BILLY GRAHAM

Reaching out to others can ease loneliness at Christmas

Updated: 2013-12-29T01:20:13Z

By BILLY GRAHAM

Tribune Media Services

DEAR BILLY GRAHAM: I lost my husband to cancer two years ago, and holidays are especially hard for me now. I can’t help but remember all the good times we had at Christmas and at other times, and now I’m all alone. How can I cope with this? — R.T.

DEAR R.T.: I understand your heartache; although it’s been several years now since my wife, Ruth, went home to be with the Lord, not a day goes by without my thoughts turning to her and the many years we had together. And yes, holidays are especially difficult.

But I take comfort in three great truths, and I encourage you to do so, as well. First, I know she is safely in heaven, far beyond the pain and suffering she often endured here. She is now in God’s presence forever, and although I miss her greatly, I know that someday soon we will stand together before the throne of God. For her, Jesus’ promise has been fulfilled: “My Father’s house has many rooms… I am going there to prepare a place for you” (John 14:2).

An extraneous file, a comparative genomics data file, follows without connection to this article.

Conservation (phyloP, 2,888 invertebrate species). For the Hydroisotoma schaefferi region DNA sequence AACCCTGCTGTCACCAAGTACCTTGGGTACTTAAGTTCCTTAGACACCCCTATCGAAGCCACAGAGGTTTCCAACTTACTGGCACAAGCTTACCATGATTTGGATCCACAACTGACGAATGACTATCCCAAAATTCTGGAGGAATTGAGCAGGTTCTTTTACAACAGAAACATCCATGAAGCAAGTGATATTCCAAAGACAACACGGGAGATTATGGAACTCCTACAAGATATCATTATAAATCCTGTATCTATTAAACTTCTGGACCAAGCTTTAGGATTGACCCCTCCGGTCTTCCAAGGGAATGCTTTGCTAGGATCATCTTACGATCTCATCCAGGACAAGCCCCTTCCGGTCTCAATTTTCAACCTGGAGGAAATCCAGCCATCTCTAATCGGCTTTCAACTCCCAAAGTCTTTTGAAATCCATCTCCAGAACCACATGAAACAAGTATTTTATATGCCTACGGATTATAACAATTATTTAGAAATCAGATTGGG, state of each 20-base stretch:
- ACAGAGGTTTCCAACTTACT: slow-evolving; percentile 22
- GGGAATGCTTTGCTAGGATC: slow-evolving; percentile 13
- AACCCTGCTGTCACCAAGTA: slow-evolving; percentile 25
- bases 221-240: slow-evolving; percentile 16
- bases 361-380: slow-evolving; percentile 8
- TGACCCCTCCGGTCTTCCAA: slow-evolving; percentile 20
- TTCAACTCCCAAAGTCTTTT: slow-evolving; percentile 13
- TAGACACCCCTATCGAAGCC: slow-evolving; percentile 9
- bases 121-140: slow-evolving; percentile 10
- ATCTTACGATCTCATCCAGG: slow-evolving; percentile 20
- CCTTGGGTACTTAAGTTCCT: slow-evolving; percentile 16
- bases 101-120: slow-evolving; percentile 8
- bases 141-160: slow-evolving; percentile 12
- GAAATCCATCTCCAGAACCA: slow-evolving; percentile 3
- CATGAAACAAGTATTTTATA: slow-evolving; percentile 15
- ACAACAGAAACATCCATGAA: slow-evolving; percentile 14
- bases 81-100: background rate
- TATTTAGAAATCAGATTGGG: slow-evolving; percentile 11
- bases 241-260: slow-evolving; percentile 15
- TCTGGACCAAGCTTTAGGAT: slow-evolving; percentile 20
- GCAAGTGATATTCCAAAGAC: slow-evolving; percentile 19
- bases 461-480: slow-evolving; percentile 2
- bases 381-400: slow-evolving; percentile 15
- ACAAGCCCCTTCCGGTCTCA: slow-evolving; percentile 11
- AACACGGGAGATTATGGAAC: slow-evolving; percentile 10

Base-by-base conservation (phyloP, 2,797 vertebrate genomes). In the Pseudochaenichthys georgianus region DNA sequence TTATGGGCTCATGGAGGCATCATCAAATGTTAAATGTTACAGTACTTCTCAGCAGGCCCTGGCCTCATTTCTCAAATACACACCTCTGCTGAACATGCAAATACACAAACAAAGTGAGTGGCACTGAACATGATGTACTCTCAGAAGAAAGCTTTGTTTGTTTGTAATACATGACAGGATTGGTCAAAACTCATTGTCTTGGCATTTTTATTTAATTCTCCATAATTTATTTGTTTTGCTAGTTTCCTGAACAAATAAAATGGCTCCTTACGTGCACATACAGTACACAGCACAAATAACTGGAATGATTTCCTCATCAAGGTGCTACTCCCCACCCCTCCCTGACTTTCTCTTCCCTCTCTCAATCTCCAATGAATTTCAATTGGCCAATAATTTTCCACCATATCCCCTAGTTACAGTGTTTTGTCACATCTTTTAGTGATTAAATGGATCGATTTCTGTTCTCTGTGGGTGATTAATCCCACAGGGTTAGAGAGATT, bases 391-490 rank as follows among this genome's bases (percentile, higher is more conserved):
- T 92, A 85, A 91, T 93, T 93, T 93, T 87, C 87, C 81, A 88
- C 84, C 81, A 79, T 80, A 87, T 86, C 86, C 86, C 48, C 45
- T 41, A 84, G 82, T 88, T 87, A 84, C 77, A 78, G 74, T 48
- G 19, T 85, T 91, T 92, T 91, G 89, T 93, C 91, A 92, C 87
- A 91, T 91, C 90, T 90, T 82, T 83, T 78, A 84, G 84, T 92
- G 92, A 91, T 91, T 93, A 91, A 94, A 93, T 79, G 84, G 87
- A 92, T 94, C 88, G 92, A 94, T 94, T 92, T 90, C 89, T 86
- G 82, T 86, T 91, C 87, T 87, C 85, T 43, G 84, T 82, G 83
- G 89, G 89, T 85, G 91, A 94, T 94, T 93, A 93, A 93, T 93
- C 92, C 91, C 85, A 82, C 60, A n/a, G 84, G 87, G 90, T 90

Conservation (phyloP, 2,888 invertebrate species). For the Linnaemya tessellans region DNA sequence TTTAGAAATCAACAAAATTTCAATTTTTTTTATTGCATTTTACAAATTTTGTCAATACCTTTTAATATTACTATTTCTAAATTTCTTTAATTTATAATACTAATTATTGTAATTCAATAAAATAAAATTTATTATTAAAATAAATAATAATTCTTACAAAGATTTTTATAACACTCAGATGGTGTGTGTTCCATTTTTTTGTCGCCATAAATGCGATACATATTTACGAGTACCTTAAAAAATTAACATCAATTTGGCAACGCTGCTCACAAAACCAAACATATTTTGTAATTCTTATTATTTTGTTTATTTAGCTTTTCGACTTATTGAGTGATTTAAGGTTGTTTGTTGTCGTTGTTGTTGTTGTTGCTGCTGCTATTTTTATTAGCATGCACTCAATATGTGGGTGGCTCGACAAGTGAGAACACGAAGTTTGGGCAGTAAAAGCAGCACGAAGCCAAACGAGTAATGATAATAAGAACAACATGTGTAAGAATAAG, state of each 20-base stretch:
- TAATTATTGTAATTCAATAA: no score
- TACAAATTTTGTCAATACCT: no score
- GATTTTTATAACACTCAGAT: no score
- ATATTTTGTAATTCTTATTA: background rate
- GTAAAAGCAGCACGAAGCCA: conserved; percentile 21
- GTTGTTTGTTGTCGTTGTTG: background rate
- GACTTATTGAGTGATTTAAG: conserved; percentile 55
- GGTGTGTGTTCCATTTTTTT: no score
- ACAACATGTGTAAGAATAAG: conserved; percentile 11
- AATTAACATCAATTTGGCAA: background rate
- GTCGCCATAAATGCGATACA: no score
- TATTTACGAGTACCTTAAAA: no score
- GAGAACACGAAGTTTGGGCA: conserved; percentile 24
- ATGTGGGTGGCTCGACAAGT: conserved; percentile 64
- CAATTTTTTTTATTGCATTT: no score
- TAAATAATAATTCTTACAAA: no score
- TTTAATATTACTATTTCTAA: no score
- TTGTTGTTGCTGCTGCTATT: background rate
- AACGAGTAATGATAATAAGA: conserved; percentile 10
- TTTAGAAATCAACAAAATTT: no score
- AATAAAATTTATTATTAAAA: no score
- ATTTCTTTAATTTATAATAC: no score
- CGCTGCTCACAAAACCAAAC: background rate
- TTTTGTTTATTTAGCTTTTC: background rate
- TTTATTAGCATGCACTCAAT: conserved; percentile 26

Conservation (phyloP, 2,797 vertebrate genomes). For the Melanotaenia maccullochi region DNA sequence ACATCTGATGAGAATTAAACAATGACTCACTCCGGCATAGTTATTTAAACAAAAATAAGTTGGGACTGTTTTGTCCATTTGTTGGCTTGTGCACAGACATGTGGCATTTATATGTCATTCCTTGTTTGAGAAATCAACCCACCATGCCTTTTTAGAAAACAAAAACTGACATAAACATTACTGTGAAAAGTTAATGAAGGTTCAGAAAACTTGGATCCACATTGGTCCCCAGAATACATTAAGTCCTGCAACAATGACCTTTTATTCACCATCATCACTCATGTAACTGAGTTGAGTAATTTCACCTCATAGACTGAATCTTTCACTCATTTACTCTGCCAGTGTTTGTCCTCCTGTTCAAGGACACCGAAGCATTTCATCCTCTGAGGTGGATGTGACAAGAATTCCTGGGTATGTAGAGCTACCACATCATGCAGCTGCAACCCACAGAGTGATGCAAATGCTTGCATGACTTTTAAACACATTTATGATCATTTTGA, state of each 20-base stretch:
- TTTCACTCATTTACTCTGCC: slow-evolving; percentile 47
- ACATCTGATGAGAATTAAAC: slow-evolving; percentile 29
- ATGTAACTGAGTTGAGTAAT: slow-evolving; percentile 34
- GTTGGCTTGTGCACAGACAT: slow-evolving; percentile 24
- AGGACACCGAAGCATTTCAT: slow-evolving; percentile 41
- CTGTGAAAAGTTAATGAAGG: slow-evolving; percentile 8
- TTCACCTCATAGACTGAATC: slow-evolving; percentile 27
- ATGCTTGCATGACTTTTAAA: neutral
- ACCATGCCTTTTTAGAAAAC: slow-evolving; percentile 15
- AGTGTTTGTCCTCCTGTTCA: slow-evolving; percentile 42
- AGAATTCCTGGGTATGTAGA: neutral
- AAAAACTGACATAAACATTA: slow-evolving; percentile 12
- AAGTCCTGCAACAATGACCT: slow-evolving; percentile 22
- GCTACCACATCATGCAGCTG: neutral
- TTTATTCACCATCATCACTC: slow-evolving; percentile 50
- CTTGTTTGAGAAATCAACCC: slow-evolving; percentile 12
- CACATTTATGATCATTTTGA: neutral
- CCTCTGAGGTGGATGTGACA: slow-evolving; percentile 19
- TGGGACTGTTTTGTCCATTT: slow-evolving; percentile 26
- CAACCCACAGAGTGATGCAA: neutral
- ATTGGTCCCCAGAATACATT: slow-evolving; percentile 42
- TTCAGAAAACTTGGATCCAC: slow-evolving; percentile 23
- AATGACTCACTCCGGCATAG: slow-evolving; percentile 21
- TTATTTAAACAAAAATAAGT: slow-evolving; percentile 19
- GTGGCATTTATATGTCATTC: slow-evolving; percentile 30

I also take comfort in the fact that I’m never truly alone, because Christ is with me every moment of the day. I may not always feel his presence, but I know he still surrounds me with his love. And this can be your experience, as you turn to him in prayer and in the Bible every day.

Finally, I take comfort in the fact that God still has a reason for keeping me here — and he does for you. No, you may not be able to do everything you once did. But you can pray for others, and you can encourage those around you by your smile and your love and concern. Keep your eyes on Christ, for he gives us hope.

© Tribune Media Services 12/28

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